There is another secular maxim, that applies equally well – and it, in fact, was said the Church: “Power corrupts, and absolute power corrupts absolutely.” If our bishops are enabled to live and act as princes, why are we surprised some exhibit the faults of princes? It is as simple as that.
- Do you think this behavior of bishops is a pattern, or is it still a rarity?
- Is sin a rarity? Does unlimited money, unbridled power, and a culture secrecy make sin easier, or more difficult? You tell me.
- Did you know the Metropolitan Christopher? What is your opinion of him? Were there prior indications of the possibility of such behavior?
- I met Metropolitan Christopher when he was a priest-monk, the kind of wonderful young priest who, declining a bed, slept on the floor cheerfully, so another could rest more comfortably. I thought very highly of him from our first meeting, and I have heard nothing to make me change that opinion over the years I have known him.
His personal story is both interesting and compelling, if little known. There are not too many divorced Primates of Orthodox Churches. As a young man he married, and desired to follow his calling to the priesthood. His wife wanted to be a doctor. So, he put off his career in the Church and worked as a printer in a factory so his wife could attend medical school. They had two children. Unfortunately, by the time his wife completed her studies, and he his, she no longer wanted to be a “matushka” in a simple, quiet, provincial village. He took his vows as a priest seriously – and so she divorced him, and took the children. He eventually became a priest-monk, and while his children were no secret – he would introduce close friends to them – it was part of his life he did not trumpet about for fear of misunderstanding. And then he was made a bishop, and elected Metropolitan! “Poor Christopher”, I told a friend upon hearing of his election, “I just hope he doesn’t end up like St. Innocent of Moscow, The Enlightener of Alaska!” (Saint Innocent is famous in America for appearing in a well-known 19th century book about Orthodoxy, in a picture that has him sitting on his throne in Moscow with his son standing next him. The caption reads: “Metropolitan Innocent of Moscow, pictured with his son. The senior clergy of the Eastern Church are celibate”).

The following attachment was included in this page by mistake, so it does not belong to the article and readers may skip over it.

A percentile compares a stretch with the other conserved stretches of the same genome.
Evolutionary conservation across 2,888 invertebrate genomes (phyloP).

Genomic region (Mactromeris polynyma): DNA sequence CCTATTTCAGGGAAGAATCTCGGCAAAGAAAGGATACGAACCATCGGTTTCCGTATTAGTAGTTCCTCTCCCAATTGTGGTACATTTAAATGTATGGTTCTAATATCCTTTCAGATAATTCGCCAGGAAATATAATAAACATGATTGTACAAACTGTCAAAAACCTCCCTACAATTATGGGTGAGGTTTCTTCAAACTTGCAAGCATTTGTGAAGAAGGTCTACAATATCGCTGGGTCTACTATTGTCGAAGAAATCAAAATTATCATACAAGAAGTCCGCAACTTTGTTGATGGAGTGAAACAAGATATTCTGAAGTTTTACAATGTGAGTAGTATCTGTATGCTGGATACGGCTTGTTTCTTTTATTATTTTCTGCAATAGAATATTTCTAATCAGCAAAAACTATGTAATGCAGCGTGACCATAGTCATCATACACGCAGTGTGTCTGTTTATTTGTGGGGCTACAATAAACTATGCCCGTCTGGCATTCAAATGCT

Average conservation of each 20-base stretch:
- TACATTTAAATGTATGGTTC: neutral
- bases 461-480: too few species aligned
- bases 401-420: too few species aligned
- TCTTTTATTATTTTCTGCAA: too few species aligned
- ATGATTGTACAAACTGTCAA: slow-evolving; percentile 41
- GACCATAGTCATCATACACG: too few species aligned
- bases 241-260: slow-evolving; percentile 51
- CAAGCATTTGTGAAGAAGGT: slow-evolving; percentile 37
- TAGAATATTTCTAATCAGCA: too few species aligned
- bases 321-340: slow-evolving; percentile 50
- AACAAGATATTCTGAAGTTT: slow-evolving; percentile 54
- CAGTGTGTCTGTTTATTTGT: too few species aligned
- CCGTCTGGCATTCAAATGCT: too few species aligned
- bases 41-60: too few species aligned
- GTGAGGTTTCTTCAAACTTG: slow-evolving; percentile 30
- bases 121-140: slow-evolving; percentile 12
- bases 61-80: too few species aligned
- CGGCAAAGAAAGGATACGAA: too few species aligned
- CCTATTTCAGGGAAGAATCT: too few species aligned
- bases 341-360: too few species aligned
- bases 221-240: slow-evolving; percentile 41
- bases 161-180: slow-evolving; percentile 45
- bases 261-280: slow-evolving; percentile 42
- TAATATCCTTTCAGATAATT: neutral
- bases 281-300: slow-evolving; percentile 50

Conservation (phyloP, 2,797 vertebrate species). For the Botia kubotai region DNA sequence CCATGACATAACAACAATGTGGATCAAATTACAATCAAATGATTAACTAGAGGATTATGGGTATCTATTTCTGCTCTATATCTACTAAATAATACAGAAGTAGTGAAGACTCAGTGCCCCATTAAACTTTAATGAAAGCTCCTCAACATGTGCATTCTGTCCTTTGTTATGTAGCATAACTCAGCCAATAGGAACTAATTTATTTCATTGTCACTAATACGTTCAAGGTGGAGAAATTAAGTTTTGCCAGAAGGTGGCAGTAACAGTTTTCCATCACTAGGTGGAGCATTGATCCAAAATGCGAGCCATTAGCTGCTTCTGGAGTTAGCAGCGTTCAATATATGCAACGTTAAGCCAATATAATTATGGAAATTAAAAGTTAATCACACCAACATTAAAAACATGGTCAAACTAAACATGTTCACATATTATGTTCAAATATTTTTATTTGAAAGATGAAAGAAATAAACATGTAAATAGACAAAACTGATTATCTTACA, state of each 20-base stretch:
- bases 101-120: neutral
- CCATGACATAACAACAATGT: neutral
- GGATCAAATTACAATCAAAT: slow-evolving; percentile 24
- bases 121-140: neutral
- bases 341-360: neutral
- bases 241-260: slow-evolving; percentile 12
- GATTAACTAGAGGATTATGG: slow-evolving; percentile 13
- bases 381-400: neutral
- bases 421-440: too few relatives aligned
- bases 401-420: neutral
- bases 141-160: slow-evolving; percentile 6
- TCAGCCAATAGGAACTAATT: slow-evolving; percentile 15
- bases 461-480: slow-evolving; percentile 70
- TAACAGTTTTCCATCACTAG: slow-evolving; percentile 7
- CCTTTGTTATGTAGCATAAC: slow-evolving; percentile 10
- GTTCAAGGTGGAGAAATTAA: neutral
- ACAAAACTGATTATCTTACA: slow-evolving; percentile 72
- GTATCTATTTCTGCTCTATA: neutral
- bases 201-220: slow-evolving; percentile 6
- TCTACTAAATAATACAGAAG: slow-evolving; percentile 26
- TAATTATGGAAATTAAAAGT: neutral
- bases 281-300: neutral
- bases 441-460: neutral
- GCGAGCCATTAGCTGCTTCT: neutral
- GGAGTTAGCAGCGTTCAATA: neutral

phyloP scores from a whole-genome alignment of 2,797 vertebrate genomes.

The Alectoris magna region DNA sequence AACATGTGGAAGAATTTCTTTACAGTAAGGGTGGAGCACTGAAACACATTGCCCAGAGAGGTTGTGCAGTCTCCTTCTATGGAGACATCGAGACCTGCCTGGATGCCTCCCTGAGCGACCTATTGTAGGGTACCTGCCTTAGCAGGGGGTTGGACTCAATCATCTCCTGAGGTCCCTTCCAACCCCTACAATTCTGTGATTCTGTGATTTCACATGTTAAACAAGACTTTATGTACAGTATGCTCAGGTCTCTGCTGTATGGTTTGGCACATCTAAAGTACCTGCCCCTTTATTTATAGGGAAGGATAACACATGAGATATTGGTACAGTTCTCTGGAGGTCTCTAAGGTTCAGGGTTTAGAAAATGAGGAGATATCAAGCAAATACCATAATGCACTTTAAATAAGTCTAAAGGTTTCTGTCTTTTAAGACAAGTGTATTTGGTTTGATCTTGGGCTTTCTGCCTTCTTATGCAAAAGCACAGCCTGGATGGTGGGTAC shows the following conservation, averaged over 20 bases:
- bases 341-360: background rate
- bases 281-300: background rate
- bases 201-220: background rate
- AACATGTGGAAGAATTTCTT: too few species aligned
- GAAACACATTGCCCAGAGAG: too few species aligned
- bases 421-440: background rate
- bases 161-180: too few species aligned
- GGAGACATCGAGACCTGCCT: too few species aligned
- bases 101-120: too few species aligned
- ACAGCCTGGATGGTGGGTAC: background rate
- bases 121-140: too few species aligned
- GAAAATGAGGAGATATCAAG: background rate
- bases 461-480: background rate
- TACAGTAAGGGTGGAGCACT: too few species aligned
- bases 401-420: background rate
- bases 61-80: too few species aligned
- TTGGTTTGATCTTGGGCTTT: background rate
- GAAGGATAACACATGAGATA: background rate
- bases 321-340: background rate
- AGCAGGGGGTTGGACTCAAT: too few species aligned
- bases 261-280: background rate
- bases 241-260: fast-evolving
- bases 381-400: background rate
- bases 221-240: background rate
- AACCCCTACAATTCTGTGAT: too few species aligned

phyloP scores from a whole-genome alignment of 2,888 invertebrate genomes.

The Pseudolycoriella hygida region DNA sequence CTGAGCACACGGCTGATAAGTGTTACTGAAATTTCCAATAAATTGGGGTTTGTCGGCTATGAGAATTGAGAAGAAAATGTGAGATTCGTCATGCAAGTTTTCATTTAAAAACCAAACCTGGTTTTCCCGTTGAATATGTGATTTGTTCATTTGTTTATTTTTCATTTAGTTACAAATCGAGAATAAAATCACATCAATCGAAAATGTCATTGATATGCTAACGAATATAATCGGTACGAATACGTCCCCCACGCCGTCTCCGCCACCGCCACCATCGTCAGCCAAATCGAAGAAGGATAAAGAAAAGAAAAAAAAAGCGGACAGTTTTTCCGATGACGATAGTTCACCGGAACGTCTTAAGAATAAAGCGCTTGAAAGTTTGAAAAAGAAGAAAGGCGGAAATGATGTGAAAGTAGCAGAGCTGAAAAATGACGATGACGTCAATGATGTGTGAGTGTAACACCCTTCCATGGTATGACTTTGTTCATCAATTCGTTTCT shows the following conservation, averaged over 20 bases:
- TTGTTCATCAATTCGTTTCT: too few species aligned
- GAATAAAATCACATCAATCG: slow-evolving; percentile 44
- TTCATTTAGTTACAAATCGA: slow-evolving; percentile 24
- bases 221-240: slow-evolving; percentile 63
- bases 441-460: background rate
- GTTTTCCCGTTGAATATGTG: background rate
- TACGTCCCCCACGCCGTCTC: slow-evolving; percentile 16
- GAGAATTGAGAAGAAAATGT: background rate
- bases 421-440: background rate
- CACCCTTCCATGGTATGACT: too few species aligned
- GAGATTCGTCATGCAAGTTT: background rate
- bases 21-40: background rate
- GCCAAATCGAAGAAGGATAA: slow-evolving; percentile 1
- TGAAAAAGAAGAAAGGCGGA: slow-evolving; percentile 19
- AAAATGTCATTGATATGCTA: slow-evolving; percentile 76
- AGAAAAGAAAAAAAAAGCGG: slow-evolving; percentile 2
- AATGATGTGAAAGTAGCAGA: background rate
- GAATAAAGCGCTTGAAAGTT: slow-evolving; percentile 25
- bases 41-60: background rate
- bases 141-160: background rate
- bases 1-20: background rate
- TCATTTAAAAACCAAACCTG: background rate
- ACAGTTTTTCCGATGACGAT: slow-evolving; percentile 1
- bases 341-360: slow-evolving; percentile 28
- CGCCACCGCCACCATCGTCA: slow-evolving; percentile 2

I am also reminded of the situation of the former Catholic Archbishop here in Dayton, Ohio, who was accused of molesting a young man in the 1980’s. The Archbishop demanded a trial, and was found not guilty. His accuser eventually admitted he lied, and the Archbishop visited him, publicly forgave him, and helped him find his way forward. Archbishop Bernadin went on to lead the Archdiocese of Chicago, and to become a Cardinal. I would hope Metropolitan Christopher could be as courageous and generous as Cardinal Bernadin should the outcomes prove similar.
- To what extent do lay people and members of the Church need to know the details of such defamatory cases?
- Let me conclude where I began. Transparency and accountability both reveal the guilty – but also protect the innocent. By dealing with things openly, as did Archbishop Bernadin, he was able to go on to greater things, like becoming a Cardinal. If everything had been “hushed up”, that would never have been the case. Light is the best disinfectant, and the light of Christ can clean, and heal, all. Let us pray that is the case here as well.
Interviewed by Svetlana Vais,